Slavery is thriving on London's building sites and in restaurants, says police chief
LONDON, July 7 (Thomson Reuters Foundation) - London is a hotspot of modern slavery, with workers in hotels, restaurants and on construction sites at particular risk of exploitation, said the head of the Metropolitan police's anti-slavery unit.
Modern slavery cases surged in the first half of this year to about 820 by the end of June, compared to about 1,013 in the whole of 2016, Detective Inspector Phil Brewer told the Thomson Reuters Foundation.
The growth in cases is partly due to increased awareness about slavery, and as police and local authorities are now more often considering whether those involved in potential slavery crimes are victims rather than suspects, said Brewer.
The Metropolitan police is working closely with charities and frontline workers to ensure victims are more easily identified and helped faster.
"Everyone realizes now we're never going to police our way out of this," Brewer said in an interview this week.
Government departments, local authorities and police are investigating whether people in the construction and hospitality industries are being held against their will, working under threat, for no pay or in dangerous conditions, Brewer said.
Some government departments already have systems in place - on health and safety rules and the enforcement of minimum wages, for example - to lead the battle against modern slavery in construction and hospitality, he added.
Britain passed tough anti-slavery legislation in 2015, introducing life sentences for traffickers and forcing companies to disclose what they are doing to make sure their supply chains are free from slavery.
There are an estimated 13,000 victims of forced labor, sexual exploitation and domestic servitude in Britain, according to government data.
Domestic servitude and slavery in supply chains are also major concerns for the Metropolitan police, said Brewer.
As paperwork is often only processed through embassies, police only hear about mistreatment if domestic workers come into contacts with officers for other reasons, he said.
Domestic servitude is also fueled by cultural factors that might make it acceptable in some sections of London's population to have a worker from a lower social group working as a domestic slave even though it is against the law.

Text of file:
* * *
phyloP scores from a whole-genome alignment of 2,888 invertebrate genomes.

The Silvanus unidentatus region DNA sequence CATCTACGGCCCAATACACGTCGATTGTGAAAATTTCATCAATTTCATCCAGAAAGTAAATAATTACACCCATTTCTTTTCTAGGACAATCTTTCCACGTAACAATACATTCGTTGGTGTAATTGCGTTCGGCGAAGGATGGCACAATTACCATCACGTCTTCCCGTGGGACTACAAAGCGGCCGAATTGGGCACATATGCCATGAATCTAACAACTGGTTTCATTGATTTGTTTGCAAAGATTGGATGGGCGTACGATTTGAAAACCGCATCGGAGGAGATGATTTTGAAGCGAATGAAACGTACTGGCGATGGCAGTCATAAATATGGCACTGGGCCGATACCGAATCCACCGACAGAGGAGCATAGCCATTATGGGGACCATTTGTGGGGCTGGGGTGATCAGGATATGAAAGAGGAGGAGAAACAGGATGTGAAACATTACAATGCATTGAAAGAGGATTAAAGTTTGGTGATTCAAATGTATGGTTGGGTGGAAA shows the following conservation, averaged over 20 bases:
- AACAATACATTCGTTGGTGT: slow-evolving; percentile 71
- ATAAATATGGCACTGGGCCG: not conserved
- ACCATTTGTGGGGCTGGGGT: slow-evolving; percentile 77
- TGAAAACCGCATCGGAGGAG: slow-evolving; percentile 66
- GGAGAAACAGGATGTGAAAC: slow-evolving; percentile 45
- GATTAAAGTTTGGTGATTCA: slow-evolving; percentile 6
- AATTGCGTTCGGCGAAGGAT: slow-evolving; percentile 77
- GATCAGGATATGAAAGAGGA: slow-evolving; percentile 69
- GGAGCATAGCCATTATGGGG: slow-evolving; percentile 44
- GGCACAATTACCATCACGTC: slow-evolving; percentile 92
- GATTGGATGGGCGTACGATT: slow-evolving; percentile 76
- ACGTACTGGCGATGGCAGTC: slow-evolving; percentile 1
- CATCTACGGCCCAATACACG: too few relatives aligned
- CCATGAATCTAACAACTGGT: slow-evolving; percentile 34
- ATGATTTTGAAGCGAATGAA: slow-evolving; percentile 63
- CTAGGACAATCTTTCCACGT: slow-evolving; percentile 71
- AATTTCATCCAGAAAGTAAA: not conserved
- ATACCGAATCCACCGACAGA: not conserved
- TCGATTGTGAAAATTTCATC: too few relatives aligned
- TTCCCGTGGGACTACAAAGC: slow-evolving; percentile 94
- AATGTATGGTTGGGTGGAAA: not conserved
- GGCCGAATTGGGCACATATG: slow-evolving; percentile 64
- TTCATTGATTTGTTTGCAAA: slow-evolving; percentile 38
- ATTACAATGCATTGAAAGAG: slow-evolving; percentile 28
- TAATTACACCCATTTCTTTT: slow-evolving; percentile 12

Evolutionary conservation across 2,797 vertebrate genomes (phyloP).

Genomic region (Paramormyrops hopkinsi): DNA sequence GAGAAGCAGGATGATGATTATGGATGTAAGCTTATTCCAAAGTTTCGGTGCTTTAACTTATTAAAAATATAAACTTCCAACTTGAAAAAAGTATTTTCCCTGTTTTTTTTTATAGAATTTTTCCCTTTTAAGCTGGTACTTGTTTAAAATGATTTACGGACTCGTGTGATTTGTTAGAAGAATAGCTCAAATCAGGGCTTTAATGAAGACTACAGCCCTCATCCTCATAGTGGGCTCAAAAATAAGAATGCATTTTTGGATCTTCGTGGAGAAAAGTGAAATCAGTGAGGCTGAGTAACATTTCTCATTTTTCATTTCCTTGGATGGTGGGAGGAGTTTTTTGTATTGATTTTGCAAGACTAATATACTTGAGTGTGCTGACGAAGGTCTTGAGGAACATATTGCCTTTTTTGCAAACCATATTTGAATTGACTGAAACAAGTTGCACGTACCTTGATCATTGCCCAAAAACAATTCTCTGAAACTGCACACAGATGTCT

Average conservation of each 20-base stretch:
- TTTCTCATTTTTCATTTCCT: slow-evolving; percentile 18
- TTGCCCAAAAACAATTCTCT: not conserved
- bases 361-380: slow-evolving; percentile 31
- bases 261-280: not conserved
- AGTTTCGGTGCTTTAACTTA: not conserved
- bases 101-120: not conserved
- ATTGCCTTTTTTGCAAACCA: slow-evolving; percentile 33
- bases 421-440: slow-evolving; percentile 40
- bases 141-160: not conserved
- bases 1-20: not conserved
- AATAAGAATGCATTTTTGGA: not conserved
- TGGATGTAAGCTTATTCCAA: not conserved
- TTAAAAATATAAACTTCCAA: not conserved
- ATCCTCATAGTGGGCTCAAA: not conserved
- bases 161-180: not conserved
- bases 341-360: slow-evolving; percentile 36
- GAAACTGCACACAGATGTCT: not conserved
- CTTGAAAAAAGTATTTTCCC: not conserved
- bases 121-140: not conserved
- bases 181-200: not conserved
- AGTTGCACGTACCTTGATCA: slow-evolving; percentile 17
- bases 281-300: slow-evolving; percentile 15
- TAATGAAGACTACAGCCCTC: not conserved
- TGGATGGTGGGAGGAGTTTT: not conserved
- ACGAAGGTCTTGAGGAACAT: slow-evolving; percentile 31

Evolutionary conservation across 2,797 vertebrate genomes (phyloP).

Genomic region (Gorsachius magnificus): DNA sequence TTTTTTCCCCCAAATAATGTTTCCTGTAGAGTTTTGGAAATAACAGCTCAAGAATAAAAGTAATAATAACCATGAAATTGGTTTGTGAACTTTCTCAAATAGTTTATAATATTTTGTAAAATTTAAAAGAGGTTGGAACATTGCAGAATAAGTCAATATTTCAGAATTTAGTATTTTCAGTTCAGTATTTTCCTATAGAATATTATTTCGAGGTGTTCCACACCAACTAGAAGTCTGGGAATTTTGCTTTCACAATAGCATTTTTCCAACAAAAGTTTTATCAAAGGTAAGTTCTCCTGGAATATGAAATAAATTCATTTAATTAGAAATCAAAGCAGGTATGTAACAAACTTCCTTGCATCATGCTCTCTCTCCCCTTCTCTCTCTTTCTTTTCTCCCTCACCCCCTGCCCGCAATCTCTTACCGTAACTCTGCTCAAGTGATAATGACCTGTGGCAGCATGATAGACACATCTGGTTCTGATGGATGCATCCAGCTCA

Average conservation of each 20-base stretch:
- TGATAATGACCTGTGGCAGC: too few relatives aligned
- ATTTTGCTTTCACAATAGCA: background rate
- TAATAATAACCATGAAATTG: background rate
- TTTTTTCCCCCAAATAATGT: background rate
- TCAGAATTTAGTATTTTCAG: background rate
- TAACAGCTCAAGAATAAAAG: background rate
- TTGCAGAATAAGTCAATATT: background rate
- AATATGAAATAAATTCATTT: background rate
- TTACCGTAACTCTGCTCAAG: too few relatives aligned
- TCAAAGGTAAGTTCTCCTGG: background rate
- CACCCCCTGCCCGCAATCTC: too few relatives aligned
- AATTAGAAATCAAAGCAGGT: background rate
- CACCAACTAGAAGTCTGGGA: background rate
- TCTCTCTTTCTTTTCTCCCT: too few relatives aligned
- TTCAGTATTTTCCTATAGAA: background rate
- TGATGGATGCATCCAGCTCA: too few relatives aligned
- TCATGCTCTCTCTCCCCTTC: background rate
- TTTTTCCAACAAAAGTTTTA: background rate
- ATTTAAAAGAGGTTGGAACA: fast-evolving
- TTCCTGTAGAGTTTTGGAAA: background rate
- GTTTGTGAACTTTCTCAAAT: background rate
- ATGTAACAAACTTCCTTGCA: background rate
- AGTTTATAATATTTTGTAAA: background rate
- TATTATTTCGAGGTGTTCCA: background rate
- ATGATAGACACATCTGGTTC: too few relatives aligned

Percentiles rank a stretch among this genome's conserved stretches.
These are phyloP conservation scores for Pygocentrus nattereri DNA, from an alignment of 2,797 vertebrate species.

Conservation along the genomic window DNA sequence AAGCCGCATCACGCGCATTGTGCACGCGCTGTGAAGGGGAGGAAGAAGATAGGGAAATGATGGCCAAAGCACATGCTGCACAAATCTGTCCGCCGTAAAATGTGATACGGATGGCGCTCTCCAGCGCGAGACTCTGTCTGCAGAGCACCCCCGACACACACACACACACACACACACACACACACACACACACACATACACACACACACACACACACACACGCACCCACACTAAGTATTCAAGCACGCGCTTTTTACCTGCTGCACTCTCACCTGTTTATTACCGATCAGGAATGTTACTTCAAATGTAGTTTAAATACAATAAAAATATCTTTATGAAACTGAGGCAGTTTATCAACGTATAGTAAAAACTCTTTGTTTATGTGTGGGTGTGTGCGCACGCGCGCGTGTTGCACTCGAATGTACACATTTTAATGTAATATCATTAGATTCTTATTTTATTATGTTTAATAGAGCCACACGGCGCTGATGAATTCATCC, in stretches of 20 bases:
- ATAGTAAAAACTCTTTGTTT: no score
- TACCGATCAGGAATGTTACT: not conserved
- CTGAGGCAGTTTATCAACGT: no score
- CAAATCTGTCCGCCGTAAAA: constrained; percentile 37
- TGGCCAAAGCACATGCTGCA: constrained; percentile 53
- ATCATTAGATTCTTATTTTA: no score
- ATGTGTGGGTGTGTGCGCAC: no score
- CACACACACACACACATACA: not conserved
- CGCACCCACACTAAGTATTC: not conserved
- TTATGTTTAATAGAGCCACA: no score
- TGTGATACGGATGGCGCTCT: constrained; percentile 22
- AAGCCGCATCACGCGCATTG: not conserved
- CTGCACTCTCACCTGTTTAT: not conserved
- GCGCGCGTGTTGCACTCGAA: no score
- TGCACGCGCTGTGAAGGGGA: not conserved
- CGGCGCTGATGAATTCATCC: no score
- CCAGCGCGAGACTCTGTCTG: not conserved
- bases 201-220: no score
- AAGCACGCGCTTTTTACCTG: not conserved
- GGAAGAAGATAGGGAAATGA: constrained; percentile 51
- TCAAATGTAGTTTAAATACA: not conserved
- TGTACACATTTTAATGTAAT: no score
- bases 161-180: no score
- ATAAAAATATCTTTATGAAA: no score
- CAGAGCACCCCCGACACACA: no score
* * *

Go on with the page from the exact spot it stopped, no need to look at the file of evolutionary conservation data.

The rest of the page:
"Labour exploitation in London is really misunderstood or not understood, it's quite clear that it's about what we don't know rather than what we know," Brewer said.
VICTIMS, NOT SUSPECTS
One of the biggest challenges for the Metropolitan police is to make sure every officer in the force of 30,000 understands and reacts appropriately to modern slavery cases, said Brewer.
He said the police had faced criticism because officers had treated potential victims as suspects, so London's police now "massively relies" on relationships with charities and advocacy organizations to ensure swift support for victims.
Under the "county lines" crime model, for example, young urban gang members are compelled and threatened to deal drugs in more rural areas. Some of these young people are now being referred as victims, a number that Brewer expects to grow.
Police also needed to have much more "grown-up conversations" with companies that find modern slavery in their supply chains, to calm their fears that reporting cases would result in them being prosecuted.
"There's not really been any conversation about how companies can actually interact with policing. There's probably some reassurance that we need to do, that if you come to us and say we found this, it won't compromise your position," he said.
(Reporting by Ed Upright, Editing by Astrid Zweynert @azweynert.; Please credit Thomson Reuters Foundation, the charitable arm of Thomson Reuters, that covers humanitarian news, women's rights, trafficking and climate change. Visit news.trust.org)